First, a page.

Over the course of the past 30 or so years, Las Vegas attorney Tony Cabot has been witness to the transformation of gaming law from local into what it is now, international. Not only has gaming law expanded geographically, but also in terms of complexity.
Cue the University of Nevada, Las Vegas, which together with gaming industry professionals is creating the Center on Gaming Regulation and a master’s degree in gaming law.
The center itself will be the creation of both the university’s law school and hotel college. Bo Bernhard, who serves as the executive director of UNLV’s International Gaming Institute, has high hopes for a fall 2015 launch. “The gaming industry is a very strictly scrutinized industry,” he said, “in large part because it’s got a history of bad guys being involved, but there’s never been an academic field dedicated to looking at how you monitor and regulate this very complex and global industry.”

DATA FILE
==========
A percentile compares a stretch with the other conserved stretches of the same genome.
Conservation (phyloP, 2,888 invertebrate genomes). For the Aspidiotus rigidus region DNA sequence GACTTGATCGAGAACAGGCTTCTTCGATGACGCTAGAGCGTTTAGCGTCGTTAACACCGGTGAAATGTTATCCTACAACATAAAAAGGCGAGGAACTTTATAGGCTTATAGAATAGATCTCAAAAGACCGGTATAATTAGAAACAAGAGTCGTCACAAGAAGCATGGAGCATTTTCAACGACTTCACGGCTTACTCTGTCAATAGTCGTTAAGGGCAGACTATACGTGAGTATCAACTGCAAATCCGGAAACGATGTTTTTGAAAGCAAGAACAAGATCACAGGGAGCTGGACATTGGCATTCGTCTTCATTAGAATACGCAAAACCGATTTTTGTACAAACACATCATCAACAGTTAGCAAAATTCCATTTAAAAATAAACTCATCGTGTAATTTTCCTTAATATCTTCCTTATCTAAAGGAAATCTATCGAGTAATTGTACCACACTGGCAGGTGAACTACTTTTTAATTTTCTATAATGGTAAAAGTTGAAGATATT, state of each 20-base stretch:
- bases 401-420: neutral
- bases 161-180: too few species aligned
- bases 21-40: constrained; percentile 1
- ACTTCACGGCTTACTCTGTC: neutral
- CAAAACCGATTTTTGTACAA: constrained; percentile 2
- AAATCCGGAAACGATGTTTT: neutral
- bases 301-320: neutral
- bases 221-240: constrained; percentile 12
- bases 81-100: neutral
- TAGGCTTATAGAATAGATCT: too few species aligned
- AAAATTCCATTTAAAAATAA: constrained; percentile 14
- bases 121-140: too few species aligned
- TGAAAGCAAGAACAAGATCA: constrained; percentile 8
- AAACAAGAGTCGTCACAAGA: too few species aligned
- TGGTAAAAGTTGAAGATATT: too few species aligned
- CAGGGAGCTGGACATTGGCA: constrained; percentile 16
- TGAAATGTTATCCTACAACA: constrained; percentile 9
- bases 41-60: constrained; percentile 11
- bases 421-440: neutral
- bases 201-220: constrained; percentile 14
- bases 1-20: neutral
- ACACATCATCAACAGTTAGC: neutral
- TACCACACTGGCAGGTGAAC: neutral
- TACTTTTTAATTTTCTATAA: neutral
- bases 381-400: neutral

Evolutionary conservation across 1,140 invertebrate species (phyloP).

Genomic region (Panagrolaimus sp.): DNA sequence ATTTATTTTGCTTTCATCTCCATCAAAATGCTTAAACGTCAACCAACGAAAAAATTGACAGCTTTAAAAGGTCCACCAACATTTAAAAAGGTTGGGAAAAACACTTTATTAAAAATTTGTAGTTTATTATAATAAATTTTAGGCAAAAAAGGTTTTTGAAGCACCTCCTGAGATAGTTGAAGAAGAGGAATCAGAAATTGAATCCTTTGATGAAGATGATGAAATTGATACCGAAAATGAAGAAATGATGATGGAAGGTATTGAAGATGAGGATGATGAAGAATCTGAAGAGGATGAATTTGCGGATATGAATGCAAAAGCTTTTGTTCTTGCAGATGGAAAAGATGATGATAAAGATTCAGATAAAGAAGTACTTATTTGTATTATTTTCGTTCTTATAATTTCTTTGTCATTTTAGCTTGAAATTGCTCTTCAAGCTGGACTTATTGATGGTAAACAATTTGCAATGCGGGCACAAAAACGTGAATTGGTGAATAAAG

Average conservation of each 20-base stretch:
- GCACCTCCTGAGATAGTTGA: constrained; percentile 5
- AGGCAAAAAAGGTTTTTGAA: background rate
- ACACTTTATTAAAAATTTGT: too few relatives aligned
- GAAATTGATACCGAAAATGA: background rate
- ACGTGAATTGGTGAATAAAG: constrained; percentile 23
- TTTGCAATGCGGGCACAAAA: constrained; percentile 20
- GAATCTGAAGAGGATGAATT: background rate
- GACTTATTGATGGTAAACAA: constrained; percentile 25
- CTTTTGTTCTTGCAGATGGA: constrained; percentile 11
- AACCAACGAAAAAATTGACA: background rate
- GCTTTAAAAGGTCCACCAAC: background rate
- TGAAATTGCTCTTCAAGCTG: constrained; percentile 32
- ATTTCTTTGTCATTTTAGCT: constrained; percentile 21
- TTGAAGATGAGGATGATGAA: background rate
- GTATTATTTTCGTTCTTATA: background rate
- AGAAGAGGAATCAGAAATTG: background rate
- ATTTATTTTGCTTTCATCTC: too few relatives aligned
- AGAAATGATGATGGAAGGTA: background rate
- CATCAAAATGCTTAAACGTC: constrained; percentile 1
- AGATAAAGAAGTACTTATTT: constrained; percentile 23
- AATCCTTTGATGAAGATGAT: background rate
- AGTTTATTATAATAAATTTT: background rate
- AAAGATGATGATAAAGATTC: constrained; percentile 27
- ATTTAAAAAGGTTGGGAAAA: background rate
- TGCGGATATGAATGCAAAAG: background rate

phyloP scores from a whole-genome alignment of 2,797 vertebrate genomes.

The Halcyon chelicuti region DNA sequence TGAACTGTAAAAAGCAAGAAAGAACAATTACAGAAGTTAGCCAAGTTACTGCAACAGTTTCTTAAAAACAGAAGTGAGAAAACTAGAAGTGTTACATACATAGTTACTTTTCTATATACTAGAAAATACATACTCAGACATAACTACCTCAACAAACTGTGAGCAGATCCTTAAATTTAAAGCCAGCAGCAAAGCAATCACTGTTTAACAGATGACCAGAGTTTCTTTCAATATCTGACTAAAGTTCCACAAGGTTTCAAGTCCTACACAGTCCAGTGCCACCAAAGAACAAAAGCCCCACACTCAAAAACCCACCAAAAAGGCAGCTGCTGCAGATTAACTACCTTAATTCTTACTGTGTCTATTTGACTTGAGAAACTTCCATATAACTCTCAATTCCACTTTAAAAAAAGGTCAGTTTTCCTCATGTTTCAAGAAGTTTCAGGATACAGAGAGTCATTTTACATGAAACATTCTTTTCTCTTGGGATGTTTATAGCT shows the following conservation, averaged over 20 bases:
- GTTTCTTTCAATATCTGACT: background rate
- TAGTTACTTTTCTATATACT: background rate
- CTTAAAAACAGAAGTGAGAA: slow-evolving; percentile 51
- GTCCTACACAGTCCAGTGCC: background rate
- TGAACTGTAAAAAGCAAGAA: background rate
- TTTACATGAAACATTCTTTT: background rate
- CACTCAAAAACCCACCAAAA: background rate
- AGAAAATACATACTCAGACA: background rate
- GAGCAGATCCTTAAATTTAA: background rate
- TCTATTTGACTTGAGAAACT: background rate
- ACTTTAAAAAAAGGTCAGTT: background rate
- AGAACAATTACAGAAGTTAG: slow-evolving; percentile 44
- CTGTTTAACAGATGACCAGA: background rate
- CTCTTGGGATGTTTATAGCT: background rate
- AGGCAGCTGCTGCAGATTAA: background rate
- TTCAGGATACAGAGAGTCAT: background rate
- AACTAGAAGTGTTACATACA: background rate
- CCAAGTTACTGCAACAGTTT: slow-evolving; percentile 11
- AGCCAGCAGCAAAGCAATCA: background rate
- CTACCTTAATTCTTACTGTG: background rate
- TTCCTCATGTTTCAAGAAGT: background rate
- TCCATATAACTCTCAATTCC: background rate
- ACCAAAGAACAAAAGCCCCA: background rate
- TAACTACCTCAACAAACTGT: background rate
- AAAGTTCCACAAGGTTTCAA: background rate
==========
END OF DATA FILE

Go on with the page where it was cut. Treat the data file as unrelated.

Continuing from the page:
Bernhard admitted that in the past, “the gaming world just wasn’t that big and just wasn’t that complex,” but implores the necessity of this research now due to the ever-growing and changing industry.
At the same time, UNLV Boyd School of Law has announced it will offer a master’s degree in gaming law. The program will launch this fall, and introduce students to federal and American Indian gambling laws, in addition to the principles of casino management. The university currently offers more courses on the gambling industry than any other law school in the country.